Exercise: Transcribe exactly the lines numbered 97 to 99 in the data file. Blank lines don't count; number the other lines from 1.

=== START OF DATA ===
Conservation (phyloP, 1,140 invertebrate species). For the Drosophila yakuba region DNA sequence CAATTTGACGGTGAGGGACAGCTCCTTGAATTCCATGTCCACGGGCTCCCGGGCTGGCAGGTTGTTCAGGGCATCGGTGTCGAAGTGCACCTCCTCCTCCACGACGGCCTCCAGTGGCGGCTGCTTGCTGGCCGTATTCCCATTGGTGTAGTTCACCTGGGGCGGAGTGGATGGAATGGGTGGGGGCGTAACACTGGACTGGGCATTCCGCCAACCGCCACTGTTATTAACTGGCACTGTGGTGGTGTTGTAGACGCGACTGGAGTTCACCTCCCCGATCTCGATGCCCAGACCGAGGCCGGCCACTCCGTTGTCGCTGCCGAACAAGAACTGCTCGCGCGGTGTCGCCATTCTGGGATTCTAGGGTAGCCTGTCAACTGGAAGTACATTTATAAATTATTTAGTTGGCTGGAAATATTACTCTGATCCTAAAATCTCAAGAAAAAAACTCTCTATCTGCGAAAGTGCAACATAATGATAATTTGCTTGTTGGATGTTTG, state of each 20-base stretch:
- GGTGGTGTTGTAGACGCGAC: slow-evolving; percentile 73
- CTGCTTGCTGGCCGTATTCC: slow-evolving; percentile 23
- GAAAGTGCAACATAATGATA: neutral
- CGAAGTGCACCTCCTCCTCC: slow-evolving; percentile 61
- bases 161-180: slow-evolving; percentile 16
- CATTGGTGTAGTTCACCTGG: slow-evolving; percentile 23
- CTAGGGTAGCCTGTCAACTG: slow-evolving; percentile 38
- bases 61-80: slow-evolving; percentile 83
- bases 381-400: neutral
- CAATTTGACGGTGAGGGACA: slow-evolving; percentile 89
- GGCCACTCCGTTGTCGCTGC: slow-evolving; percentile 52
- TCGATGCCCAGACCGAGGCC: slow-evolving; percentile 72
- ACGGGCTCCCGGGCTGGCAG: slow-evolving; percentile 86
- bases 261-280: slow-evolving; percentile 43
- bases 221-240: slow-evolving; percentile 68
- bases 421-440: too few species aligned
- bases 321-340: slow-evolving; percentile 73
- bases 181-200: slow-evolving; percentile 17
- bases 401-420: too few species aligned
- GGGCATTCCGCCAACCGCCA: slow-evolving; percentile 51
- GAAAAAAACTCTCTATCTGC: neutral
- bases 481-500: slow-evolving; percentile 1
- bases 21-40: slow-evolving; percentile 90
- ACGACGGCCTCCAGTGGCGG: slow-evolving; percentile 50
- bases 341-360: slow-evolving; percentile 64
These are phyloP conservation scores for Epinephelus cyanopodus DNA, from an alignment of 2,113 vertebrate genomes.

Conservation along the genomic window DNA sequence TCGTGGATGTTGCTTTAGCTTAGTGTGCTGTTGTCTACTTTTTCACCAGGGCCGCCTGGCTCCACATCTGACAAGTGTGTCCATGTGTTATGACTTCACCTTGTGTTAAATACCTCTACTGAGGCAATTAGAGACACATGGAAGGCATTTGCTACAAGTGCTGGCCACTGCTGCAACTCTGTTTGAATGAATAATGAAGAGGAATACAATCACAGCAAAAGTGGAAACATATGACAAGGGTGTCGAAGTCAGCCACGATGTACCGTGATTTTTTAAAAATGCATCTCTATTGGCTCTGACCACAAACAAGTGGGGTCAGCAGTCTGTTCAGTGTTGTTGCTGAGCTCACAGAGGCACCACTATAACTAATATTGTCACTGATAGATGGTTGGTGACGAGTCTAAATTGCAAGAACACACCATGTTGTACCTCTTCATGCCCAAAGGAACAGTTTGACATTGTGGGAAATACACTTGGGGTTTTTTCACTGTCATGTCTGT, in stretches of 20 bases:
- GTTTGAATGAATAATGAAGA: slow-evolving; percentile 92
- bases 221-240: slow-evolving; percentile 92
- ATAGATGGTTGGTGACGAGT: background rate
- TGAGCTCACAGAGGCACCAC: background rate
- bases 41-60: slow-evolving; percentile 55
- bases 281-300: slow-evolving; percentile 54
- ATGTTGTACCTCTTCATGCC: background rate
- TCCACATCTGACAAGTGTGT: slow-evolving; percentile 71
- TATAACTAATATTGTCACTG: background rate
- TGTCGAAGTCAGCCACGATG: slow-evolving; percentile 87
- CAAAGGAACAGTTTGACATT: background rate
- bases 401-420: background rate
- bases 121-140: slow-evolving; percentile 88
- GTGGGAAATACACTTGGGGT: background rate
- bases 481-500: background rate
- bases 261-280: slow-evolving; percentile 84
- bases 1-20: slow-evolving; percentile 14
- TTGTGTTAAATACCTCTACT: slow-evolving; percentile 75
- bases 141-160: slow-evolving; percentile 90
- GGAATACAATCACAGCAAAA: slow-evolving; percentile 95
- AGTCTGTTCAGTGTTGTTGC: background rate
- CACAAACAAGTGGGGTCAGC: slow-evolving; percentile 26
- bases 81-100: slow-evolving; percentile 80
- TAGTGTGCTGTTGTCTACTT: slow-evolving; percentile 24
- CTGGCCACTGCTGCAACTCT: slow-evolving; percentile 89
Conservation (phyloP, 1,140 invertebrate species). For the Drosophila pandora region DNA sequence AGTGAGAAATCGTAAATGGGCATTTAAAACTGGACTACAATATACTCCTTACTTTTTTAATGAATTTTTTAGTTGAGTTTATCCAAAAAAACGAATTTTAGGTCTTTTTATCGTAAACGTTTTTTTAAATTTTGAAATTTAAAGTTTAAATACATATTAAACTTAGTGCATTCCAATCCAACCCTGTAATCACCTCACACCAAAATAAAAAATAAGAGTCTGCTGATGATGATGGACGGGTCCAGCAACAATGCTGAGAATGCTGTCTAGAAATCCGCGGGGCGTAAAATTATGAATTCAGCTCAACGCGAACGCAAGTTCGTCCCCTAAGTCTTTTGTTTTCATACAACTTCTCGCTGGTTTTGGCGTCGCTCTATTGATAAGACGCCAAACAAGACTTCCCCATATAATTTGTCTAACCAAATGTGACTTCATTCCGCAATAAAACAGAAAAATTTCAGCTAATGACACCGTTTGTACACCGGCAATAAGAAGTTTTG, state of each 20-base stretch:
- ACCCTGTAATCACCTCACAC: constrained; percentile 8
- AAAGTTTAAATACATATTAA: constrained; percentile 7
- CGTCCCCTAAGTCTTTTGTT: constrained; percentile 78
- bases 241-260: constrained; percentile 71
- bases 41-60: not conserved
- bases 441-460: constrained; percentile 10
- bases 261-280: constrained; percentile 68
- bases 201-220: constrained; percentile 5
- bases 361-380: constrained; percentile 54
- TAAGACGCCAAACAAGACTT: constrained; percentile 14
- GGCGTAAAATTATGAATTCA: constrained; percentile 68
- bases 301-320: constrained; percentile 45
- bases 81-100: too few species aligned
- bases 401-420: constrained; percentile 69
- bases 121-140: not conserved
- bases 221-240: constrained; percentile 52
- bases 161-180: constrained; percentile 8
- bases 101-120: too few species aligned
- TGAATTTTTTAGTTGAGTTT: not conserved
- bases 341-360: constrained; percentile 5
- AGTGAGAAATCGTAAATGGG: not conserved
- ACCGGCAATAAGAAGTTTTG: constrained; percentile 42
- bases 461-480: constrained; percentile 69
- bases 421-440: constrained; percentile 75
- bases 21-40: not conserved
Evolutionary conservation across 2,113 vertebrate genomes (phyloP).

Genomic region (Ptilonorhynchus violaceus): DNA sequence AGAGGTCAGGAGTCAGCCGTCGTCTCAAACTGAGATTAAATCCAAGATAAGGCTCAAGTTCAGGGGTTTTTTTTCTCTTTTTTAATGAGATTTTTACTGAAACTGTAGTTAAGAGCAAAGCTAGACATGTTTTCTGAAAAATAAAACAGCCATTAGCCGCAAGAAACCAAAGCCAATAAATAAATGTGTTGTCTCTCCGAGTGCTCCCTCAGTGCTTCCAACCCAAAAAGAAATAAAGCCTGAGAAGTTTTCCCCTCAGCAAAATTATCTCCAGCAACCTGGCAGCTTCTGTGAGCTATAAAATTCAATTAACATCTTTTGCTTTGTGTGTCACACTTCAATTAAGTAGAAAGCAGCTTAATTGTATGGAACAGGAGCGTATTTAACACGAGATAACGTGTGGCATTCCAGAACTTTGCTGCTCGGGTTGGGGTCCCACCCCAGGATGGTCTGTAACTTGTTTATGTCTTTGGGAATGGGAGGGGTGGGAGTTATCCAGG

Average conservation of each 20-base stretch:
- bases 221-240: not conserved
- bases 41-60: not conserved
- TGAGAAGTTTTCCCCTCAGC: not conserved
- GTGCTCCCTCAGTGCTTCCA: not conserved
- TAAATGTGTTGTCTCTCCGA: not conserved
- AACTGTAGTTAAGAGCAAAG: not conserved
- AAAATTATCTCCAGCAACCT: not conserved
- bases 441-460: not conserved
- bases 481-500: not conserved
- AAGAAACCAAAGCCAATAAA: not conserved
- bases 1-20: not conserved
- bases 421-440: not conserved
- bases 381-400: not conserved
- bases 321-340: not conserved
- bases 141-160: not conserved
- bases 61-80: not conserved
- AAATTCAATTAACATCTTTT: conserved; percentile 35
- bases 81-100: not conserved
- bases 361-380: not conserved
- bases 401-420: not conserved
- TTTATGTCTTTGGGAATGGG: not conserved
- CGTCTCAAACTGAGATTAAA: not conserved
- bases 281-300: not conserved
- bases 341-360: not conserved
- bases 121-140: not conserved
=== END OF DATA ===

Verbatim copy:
- bases 141-160: not conserved
- bases 61-80: not conserved
- AAATTCAATTAACATCTTTT: conserved; percentile 35